Communicators must lead discussion of change

Each member of the public needs to understand how changes in healthcare will affect him or her personally - and PR pros have a huge role to play.

Healthcare in the US is in the midst of a transformative change that Americans haven't seen since the 1950s. The current system is expensive, outdated, and completely unsustainable. With healthcare consuming nearly 18% of our gross domestic product, the way we utilize and deliver care must change drastically. Beginning this fall, each member of the public needs to understand how these changes in healthcare will affect him or her personally – and PR pros have a huge role to play.
 
Hospital communications teams have to quickly shift from telling the big picture story to outlining specifics that will help citizens understand these changes during a very complicated time in healthcare when patients have more choices and will bear more burden of the cost.
 
At Cleveland Clinic, we are very actively pushing this information to employees and the public through an aggressive media strategy with various experts on value-based care, population health, transparency, and efficiency in healthcare. This includes surveys and polls to gauge the level of understanding our employees and patients have. Such tools help drive our communications strategy and ensure we focus on the right message for the right audience. We've also created internal and external blogs on various topics on an ongoing basis. One example is our CEO's LinkedIn blog, which outlines our organization's perspective on these issues.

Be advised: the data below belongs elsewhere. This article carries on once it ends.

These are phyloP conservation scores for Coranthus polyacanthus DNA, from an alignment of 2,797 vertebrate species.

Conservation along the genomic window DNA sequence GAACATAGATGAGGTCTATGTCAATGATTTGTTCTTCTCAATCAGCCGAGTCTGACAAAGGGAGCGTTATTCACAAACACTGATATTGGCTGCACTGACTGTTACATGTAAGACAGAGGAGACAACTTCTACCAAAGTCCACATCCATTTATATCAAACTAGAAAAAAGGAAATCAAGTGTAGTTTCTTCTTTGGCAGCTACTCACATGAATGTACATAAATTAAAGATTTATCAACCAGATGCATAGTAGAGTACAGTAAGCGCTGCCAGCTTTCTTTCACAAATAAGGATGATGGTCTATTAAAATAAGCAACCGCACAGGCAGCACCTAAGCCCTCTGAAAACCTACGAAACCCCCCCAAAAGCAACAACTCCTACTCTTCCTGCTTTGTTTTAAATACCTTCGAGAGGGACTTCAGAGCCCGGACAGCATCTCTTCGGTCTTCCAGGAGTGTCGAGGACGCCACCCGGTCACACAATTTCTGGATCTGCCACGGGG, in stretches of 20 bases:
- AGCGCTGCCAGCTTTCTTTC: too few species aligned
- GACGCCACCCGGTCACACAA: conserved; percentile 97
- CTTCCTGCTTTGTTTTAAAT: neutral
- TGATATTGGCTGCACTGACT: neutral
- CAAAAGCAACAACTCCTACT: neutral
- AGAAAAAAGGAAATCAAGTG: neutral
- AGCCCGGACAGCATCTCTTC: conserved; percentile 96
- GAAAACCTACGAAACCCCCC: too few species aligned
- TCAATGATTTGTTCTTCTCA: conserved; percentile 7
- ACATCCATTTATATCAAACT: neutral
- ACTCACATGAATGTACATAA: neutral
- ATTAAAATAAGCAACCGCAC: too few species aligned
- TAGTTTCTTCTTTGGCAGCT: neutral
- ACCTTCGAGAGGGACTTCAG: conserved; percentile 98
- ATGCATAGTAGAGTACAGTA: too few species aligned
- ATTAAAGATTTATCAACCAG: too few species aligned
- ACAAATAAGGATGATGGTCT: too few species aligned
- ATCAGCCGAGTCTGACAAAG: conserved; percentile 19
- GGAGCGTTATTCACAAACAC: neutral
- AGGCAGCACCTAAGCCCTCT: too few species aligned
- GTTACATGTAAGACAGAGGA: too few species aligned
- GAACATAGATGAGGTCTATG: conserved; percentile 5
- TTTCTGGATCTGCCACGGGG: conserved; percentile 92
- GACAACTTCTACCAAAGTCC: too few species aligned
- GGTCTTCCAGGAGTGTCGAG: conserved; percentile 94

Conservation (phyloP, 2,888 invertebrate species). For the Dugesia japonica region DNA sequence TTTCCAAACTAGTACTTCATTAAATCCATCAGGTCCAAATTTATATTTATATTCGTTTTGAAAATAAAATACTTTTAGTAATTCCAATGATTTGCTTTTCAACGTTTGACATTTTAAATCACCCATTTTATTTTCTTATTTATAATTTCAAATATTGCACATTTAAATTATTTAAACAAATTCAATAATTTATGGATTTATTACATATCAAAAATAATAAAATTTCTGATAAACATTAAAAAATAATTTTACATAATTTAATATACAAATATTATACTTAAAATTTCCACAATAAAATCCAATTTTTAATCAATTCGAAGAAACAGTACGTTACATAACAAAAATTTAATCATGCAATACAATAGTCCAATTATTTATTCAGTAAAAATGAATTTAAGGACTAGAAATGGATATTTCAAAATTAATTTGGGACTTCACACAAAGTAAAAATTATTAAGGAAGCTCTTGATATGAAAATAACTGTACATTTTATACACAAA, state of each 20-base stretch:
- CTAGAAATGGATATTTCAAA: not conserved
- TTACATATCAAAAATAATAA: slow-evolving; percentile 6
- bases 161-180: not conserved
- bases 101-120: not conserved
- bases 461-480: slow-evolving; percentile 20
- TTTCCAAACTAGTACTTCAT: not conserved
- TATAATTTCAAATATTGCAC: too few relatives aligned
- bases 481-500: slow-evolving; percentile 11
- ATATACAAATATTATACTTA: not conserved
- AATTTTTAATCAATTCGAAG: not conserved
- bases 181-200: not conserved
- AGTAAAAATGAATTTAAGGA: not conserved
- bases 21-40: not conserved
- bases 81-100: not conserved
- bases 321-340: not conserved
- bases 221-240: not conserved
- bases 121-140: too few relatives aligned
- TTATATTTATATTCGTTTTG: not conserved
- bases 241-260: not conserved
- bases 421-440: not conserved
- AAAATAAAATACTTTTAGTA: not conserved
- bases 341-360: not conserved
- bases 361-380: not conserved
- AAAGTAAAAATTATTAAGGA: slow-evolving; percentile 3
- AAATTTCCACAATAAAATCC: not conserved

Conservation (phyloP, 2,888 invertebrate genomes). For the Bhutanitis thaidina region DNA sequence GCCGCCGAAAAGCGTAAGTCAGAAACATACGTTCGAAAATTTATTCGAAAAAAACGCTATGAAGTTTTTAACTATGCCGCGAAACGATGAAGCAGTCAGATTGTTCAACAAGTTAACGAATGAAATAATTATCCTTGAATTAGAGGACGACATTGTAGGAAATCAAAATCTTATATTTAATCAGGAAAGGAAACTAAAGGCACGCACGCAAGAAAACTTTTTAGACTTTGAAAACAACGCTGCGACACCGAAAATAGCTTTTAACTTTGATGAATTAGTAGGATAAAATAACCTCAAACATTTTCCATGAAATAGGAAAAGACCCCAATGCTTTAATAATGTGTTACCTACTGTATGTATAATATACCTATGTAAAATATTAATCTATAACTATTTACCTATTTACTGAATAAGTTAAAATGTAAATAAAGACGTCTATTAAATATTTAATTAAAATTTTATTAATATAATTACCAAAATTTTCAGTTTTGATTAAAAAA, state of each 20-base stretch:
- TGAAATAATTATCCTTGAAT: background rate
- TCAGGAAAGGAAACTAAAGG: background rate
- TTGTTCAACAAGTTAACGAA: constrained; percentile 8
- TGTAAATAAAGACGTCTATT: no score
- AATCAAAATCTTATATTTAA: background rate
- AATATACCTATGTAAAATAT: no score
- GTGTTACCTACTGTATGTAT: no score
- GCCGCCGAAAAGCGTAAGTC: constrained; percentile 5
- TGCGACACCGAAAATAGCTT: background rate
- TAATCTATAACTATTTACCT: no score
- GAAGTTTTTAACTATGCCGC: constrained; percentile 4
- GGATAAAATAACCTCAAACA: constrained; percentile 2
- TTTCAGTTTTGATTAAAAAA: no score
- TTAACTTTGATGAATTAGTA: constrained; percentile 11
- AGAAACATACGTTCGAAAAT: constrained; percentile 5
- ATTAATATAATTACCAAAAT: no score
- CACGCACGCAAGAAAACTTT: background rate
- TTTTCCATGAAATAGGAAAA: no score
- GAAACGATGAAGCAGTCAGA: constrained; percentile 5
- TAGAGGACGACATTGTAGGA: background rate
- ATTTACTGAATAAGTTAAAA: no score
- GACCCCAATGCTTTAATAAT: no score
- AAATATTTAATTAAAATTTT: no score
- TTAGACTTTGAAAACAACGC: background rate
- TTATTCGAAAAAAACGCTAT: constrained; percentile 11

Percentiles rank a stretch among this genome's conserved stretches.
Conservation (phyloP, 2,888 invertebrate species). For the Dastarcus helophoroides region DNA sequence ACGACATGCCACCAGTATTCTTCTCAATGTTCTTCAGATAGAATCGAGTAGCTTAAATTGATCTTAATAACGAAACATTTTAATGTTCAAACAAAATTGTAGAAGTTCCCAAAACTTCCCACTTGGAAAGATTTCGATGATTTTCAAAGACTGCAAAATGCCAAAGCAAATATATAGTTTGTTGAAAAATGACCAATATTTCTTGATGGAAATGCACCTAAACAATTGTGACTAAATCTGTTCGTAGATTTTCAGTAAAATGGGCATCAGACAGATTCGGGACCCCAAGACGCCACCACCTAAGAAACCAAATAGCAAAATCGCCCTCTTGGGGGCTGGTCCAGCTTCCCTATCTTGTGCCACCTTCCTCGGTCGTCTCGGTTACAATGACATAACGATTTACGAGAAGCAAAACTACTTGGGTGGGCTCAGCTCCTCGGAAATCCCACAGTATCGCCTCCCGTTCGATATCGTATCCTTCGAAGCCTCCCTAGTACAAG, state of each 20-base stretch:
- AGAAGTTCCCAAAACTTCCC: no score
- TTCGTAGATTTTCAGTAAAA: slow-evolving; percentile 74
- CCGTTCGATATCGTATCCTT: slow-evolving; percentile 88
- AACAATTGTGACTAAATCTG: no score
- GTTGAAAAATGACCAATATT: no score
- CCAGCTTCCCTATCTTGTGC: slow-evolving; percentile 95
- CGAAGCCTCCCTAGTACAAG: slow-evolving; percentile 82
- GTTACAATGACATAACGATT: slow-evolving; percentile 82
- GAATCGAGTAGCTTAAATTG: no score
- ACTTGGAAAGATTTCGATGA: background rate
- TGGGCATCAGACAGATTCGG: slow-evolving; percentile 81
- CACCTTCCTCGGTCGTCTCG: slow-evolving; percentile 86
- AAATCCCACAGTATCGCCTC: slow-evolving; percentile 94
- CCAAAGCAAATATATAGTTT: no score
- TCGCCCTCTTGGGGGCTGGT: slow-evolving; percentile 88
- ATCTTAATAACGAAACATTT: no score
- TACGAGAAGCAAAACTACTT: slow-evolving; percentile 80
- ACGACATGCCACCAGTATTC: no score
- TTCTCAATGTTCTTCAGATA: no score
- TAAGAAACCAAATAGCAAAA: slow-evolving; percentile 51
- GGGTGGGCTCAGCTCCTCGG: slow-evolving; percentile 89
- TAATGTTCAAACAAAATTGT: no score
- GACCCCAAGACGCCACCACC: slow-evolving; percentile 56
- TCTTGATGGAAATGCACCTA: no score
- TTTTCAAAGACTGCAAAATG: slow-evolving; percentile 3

As for what patients need to know, all of our messaging focuses on the following four key matters:
 
First, individuals are going to need insurance or pay a penalty. The Affordable Care Act requires you to enroll in an insurance exchange, apply for Medicaid, or buy insurance through your employer. If you don't, you will be charged a tax penalty.
 
Second, your doctor will be part of a bigger team providing care to you and your family. In the near future, you might be seen by a variety of providers such as a nurse practitioner, physician assistant, or other highly trained healthcare professional. An emerging trend is a “shared medical appointment,” in which you get private time with health providers plus a chance to discuss your experience with other patients with similar conditions. Shared appointments are popular in cases of diabetes and various women's health issues.
 
Third, you will be able to shop for healthcare as prices become more transparent and much of those costs are being shifted to the consumer. Competition is good, but consumers should look for providers with expertise and high-quality results. Saving money up front could cost in the long run. Complications from a bad surgery can pave the way for expensive follow-up procedures.
 
Finally, patients will be more active in their own healthcare. For too long, healthcare has been something that was done to you. Now it will be something you do for yourself in partnership with your doctor. Patients will become more focused on getting in shape, eating healthy, and avoiding tobacco. If they don't, they will pay more in healthcare costs.
 
Change is coming and it's communicators' duty to help explain it to patients. Healthcare is one of the largest industries in the US, but it's also one of the least understood. How it will change, who pays for it, and the things you can do to help yourself are critical issues that healthcare communicators will need to focus on going forward.

Eileen Sheil is executive director of corporate communications at Cleveland Clinic, one of the country's top nonprofit academic medical centers. Her column will focus on the myriad challenges of healthcare PR and topics related to the management of the comms function. Sheil can be reached at sheile@ccf.org.

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